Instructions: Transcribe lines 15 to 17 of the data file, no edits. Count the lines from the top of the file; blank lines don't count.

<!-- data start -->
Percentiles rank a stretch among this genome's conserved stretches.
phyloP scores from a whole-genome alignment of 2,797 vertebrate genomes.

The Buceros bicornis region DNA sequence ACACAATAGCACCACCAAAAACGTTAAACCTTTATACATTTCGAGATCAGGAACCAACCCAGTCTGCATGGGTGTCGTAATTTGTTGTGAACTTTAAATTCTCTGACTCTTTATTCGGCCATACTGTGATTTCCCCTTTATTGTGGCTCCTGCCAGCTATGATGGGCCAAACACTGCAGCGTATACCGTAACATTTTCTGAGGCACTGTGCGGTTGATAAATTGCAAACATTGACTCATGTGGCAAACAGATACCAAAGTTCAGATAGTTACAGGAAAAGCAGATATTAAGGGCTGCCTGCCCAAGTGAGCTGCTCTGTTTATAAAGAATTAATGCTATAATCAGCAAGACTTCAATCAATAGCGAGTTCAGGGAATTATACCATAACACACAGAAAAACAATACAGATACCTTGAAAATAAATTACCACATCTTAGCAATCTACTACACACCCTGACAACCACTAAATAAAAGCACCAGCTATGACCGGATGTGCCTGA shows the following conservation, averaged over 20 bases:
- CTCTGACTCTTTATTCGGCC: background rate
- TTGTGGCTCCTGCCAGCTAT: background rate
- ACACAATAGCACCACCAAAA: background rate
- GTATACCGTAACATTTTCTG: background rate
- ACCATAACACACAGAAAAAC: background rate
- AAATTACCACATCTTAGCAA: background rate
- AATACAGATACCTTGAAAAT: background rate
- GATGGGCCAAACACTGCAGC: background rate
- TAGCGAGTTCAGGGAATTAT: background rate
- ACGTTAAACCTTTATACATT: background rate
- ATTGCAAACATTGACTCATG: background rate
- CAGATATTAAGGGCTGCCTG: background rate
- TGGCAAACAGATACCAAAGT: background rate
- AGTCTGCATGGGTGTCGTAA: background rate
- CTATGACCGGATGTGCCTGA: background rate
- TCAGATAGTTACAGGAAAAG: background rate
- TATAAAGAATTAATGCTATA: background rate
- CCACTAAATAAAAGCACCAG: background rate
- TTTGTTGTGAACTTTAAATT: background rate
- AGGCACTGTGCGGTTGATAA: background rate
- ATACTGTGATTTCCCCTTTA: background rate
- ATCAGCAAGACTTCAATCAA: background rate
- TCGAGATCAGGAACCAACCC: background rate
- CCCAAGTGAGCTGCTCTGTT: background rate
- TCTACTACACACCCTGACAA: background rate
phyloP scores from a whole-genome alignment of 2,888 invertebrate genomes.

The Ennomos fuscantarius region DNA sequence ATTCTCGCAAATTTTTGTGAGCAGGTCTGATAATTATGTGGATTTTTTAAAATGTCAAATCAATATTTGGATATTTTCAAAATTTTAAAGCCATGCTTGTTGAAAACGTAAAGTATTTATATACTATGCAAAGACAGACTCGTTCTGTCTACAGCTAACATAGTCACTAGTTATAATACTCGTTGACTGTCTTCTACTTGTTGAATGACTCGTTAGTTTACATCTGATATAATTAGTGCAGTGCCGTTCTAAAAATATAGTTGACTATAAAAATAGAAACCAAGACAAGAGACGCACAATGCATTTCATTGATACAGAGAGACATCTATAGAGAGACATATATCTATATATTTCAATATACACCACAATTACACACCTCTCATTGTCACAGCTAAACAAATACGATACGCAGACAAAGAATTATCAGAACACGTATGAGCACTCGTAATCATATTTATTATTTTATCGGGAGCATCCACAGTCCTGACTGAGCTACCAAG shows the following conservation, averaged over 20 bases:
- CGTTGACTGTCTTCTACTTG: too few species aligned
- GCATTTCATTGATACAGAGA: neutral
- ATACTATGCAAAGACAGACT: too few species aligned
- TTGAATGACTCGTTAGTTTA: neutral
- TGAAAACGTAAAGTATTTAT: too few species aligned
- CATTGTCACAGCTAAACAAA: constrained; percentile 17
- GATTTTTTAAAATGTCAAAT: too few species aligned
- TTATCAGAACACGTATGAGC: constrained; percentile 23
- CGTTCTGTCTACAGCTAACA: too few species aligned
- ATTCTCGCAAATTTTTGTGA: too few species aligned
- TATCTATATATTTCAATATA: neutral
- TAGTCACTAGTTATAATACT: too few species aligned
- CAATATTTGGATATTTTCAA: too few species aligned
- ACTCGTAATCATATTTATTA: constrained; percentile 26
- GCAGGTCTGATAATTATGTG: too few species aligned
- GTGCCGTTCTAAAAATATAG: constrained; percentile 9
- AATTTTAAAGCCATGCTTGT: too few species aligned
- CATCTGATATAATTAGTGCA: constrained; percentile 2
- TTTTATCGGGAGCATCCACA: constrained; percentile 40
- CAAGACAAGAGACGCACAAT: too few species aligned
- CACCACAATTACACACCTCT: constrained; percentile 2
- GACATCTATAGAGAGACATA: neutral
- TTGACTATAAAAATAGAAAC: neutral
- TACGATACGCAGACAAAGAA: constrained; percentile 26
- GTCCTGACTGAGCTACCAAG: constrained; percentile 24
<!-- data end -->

- CAGATATTAAGGGCTGCCTG: background rate
- TGGCAAACAGATACCAAAGT: background rate
- AGTCTGCATGGGTGTCGTAA: background rate